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The Complete Works

Handbook, Discourses, and Fragments

Edited and Translated by Robin Waterfield

The Complete Works

Handbook, Discourses, and Fragments

Edited and Translated by Robin Waterfield
The complete surviving works of Epictetus, the most influential Stoic philosopher from antiquity.

“Some things are up to us and some are not.”
Epictetus was born into slavery around the year 50 CE, and, upon being granted his freedom, he set himself up as a philosophy teacher. After being expelled from Rome, he spent the rest of his life living and teaching in Greece. He is now considered the most important exponent of Stoicism, and his surviving work comprises a series of impassioned discourses, delivered live and recorded by his student Arrian, and the Handbook, Arrian’s own take on the heart of Epictetus’s teaching.
In Discourses, Epictetus argues that happiness depends on knowing what is in our power to affect and what is not. Our internal states and our responses to events are up to us, but the events themselves are assigned to us by the benevolent deity, and we should treat them—along with our bodies, possessions, and families—as matters of indifference, simply making the best use of them we can. Together, the Discourses and Handbook constitute a practical guide to moral self-improvement, as Epictetus explains the work and exercises aspirants need to do to enrich and deepen their lives. Edited and translated by renowned scholar Robin Waterfield, this book collects the complete works of Epictetus, bringing to modern readers his insights on how to cope with death, exile, the people around us, the whims of the emperor, fear, illness, and much more.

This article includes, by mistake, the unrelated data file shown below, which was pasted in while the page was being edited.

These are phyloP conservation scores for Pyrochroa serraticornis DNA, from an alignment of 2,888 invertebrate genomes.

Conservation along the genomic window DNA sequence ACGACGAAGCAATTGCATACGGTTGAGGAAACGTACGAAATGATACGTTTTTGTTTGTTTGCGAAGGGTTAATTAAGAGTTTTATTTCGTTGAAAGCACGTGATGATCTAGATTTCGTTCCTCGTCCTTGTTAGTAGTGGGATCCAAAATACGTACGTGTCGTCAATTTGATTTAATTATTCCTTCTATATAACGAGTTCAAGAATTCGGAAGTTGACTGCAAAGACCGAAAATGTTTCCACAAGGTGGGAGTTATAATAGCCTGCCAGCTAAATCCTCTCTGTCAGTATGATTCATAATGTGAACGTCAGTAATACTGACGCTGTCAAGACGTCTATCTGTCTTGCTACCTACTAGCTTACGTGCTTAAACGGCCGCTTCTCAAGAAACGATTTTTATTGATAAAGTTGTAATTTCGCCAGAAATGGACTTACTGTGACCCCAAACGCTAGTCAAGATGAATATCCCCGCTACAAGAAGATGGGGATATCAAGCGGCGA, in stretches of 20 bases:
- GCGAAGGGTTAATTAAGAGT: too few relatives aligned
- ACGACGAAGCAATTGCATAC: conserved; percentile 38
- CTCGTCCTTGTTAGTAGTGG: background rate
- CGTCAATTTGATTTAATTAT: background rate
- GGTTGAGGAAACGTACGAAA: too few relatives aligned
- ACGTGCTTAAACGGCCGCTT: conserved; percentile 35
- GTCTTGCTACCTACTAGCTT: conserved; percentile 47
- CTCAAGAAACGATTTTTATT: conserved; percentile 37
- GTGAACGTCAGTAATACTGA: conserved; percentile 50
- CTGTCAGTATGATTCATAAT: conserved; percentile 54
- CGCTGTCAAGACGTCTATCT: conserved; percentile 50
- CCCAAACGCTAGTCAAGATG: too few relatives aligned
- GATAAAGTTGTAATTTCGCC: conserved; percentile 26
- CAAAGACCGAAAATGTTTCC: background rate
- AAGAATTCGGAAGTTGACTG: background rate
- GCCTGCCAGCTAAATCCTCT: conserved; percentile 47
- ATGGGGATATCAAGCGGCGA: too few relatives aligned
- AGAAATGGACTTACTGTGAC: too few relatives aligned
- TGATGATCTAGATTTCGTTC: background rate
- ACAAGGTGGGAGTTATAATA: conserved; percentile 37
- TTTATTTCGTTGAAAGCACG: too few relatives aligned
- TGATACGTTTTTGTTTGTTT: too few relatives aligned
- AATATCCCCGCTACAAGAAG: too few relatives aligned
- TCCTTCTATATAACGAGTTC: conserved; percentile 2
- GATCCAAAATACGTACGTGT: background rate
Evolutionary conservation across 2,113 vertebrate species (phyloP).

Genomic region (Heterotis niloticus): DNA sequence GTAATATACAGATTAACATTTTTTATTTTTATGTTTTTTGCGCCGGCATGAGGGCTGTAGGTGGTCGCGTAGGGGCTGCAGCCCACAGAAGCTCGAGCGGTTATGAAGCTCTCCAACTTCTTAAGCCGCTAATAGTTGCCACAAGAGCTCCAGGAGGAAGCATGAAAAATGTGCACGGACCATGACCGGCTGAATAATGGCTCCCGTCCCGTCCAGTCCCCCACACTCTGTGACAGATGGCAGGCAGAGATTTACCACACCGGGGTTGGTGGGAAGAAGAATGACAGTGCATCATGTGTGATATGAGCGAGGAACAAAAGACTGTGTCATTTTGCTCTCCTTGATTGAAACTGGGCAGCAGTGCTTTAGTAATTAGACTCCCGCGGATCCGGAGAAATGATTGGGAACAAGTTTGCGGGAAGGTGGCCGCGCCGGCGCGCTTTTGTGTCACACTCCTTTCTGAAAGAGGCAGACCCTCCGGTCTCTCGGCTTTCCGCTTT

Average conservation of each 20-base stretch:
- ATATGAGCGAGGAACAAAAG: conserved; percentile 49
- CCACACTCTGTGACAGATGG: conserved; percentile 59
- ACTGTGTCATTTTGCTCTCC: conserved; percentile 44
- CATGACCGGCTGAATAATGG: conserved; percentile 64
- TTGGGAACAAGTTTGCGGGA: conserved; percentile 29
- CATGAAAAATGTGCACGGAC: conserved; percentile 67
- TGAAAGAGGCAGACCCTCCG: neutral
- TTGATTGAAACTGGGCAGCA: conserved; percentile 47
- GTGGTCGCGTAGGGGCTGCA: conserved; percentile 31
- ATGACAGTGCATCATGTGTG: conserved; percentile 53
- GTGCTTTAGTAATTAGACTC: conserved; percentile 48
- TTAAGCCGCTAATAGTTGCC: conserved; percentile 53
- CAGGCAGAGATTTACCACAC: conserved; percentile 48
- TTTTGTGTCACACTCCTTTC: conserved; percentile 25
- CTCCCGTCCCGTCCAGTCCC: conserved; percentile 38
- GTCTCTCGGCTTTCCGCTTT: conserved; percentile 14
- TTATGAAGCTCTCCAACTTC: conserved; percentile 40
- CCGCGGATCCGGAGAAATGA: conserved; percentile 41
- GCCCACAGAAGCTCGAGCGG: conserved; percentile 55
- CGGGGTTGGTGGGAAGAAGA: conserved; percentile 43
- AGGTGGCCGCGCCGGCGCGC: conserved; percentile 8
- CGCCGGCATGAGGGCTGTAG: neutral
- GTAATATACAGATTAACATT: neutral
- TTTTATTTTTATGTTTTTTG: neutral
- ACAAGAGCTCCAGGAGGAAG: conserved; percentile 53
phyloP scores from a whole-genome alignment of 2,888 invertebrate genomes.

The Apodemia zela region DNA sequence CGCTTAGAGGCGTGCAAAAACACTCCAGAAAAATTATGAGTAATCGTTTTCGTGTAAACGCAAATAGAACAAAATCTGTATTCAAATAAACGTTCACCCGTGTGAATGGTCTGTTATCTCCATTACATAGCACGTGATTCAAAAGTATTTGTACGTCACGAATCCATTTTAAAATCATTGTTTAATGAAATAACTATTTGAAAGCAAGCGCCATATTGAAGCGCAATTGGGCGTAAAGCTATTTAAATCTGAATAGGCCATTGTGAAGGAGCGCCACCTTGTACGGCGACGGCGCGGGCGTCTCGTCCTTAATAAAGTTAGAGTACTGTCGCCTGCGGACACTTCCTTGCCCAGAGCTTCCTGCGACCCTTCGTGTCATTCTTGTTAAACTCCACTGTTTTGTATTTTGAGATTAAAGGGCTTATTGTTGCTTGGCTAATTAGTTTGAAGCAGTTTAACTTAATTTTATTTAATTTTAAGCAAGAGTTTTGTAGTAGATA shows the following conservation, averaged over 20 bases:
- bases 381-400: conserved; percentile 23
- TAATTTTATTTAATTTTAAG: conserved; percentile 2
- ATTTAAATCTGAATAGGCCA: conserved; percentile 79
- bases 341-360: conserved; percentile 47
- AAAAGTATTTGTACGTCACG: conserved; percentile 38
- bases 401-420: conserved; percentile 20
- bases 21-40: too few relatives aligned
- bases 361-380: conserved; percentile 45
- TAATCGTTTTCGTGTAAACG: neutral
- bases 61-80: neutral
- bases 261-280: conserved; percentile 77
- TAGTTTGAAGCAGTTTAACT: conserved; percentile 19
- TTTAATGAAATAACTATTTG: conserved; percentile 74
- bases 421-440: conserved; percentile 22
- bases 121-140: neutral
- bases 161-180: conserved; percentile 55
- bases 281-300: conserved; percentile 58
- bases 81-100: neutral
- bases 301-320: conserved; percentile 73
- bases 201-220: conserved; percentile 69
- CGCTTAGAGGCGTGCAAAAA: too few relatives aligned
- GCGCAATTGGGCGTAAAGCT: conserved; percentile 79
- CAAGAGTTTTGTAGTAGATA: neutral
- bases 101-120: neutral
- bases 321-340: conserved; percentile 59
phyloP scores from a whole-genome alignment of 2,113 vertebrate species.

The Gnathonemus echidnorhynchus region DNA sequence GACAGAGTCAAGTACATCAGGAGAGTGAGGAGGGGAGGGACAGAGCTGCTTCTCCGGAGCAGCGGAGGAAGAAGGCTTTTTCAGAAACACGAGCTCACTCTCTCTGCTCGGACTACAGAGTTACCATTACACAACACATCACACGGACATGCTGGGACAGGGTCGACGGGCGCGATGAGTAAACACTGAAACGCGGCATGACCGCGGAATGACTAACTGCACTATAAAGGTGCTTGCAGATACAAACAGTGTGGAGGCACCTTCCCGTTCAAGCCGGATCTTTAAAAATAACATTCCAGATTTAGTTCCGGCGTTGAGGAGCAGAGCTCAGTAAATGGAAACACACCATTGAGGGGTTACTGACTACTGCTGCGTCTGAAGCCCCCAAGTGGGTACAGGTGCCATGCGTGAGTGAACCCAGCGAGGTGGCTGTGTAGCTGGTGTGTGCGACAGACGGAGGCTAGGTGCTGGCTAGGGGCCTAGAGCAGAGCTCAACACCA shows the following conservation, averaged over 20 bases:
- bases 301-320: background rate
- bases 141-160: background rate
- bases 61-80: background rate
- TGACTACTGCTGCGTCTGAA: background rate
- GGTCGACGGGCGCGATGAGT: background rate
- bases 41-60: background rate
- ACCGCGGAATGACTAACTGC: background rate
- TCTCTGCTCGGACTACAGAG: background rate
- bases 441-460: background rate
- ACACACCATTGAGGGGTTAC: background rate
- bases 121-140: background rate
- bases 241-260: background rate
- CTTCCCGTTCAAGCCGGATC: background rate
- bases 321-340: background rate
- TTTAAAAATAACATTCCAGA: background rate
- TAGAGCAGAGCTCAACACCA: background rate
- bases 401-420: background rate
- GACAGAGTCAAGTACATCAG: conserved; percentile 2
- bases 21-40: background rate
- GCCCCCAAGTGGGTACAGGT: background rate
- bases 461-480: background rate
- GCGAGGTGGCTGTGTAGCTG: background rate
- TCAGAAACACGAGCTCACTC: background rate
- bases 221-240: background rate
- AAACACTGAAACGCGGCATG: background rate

480 pages | 1 line drawings | 6 x 9 | © 2022

Ancient Studies

Philosophy: History and Classic Works


“This is an excellent book, well-produced and presented... a stimulating work of scholarship.”

Classics for All

“This new translation of Epictetus by Waterfield is very welcome indeed. Both the translation and the notes help to make Epictetus more accessible than ever. Especially valuable is the introduction, which expertly situates Epictetus’s thought within wider Stoic philosophy and touches on many of the key debates in recent scholarship.”

John Sellars, author of The Pocket Epicurean

“This is now the best English translation of Epictetus available. Idiomatic yet accurate, it captures Epictetus’s voice in all its moods: direct and personal, often brusque and challenging, sometimes ironic, sometimes humorous. The introduction and notes are a reliable and up-to-date guide to the most influential Stoic in today’s world.”